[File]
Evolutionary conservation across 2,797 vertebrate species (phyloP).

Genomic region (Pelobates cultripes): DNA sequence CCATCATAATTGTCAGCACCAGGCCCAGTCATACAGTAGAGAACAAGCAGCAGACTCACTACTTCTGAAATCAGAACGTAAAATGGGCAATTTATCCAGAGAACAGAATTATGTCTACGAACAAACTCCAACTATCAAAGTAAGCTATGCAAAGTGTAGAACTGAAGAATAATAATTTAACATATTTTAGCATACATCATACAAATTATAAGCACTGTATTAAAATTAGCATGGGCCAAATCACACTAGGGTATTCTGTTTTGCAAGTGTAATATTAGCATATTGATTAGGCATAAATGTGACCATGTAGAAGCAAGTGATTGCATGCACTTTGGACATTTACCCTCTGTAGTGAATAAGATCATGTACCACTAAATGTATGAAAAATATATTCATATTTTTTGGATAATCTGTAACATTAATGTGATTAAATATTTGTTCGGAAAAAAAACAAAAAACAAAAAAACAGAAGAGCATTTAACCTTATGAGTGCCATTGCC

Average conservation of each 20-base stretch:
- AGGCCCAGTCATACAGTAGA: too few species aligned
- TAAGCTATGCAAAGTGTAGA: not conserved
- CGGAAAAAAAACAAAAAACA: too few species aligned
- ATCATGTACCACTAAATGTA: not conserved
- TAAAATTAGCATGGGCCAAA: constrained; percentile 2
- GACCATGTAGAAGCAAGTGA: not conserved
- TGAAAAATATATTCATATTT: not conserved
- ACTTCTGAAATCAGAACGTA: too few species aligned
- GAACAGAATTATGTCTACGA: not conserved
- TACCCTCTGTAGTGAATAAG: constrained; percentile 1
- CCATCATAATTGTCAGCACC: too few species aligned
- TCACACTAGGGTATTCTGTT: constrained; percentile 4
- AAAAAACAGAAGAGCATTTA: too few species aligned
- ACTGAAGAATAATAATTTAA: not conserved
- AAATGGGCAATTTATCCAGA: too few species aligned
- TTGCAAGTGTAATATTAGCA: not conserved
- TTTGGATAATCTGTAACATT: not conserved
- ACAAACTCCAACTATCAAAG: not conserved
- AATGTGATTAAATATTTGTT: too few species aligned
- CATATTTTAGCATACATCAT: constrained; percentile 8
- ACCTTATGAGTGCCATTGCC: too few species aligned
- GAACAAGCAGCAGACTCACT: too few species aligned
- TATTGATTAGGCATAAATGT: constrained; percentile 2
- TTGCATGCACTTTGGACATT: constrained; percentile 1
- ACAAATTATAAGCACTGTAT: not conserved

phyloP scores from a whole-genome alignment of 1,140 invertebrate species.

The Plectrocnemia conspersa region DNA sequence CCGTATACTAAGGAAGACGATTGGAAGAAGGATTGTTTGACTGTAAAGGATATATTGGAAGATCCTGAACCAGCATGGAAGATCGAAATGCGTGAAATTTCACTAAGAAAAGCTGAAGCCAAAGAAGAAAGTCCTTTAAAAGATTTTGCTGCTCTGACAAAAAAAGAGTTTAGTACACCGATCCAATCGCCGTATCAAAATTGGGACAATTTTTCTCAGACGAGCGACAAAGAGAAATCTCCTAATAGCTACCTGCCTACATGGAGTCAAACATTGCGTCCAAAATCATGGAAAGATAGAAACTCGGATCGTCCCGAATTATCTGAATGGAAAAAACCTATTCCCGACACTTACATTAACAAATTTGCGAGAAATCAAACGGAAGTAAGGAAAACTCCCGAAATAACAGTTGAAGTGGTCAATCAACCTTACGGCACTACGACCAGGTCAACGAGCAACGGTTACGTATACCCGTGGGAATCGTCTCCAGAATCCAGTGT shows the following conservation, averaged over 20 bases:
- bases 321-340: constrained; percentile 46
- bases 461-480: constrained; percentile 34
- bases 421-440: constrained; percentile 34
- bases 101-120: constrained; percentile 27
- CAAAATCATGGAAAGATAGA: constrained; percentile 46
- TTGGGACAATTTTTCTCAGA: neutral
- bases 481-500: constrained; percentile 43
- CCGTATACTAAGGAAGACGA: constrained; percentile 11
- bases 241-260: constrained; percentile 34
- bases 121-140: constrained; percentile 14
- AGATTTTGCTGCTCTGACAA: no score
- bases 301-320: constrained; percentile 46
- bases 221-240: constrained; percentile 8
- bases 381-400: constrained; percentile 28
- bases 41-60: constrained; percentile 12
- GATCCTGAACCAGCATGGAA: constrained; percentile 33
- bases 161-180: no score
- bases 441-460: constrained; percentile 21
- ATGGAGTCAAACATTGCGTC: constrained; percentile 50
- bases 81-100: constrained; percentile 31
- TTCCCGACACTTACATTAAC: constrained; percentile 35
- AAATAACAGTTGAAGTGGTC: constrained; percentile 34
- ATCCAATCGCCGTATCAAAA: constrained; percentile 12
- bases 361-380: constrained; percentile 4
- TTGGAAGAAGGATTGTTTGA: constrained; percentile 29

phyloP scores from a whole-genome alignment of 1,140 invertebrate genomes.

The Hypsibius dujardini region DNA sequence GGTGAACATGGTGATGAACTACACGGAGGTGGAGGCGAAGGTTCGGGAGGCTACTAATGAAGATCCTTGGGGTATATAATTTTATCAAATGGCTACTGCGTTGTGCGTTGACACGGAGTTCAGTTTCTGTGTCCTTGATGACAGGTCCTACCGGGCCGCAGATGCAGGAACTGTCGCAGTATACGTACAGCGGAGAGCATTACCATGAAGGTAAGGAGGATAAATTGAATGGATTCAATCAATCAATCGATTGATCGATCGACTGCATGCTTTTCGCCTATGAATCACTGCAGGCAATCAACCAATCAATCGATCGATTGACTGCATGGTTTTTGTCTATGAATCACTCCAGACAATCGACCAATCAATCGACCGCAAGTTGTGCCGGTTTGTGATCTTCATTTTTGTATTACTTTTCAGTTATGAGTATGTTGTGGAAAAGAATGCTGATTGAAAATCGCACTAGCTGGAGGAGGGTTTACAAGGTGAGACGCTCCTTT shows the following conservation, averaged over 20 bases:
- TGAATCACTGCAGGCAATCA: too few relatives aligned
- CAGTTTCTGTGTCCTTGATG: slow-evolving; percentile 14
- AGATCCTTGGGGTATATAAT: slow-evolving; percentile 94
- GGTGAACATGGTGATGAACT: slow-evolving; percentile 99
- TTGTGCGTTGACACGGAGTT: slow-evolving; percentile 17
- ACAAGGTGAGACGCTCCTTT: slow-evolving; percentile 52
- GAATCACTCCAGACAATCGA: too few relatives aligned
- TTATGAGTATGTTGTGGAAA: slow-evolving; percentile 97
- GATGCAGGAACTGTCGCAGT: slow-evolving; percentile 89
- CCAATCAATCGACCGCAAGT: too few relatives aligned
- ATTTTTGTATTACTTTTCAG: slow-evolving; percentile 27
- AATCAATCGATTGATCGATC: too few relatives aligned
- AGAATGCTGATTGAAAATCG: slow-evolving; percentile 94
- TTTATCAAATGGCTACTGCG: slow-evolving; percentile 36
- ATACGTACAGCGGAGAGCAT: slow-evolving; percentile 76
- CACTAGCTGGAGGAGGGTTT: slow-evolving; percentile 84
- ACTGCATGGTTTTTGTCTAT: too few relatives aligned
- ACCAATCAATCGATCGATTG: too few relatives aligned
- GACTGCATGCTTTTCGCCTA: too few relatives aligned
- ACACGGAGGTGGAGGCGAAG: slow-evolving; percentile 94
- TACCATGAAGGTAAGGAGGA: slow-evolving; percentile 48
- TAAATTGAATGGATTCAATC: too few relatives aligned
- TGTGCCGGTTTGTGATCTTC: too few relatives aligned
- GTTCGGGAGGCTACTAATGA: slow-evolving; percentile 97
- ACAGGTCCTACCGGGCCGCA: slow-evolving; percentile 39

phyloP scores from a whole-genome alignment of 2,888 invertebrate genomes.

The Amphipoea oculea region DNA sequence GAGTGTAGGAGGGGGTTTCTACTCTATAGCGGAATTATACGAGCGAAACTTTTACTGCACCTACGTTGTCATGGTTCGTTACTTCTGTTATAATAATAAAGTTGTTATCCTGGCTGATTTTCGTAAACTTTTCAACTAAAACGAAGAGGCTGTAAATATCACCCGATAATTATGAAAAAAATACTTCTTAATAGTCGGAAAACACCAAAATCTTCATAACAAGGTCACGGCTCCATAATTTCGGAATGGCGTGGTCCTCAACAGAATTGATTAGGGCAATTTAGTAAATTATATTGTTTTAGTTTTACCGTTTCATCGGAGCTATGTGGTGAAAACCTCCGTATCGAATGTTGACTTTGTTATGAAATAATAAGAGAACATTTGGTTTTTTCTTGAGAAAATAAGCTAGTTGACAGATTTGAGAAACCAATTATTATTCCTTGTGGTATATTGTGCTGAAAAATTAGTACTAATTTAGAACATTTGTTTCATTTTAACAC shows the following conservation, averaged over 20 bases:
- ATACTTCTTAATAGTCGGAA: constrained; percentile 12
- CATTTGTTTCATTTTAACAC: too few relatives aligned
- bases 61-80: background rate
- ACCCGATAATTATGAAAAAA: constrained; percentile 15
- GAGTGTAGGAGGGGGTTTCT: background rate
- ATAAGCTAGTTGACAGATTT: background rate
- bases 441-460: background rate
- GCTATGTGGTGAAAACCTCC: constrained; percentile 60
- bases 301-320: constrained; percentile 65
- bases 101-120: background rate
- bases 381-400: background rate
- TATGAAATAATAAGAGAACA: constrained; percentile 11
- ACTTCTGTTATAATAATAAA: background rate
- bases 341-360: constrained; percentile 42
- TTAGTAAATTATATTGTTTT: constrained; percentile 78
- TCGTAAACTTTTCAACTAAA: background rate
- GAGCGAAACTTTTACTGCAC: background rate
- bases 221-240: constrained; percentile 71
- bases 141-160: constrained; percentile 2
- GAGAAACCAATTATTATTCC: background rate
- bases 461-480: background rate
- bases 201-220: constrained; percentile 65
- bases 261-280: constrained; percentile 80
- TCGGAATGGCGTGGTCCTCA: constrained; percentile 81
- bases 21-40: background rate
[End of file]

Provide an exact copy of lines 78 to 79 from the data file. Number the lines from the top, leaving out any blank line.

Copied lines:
- TACCATGAAGGTAAGGAGGA: slow-evolving; percentile 48
- TAAATTGAATGGATTCAATC: too few relatives aligned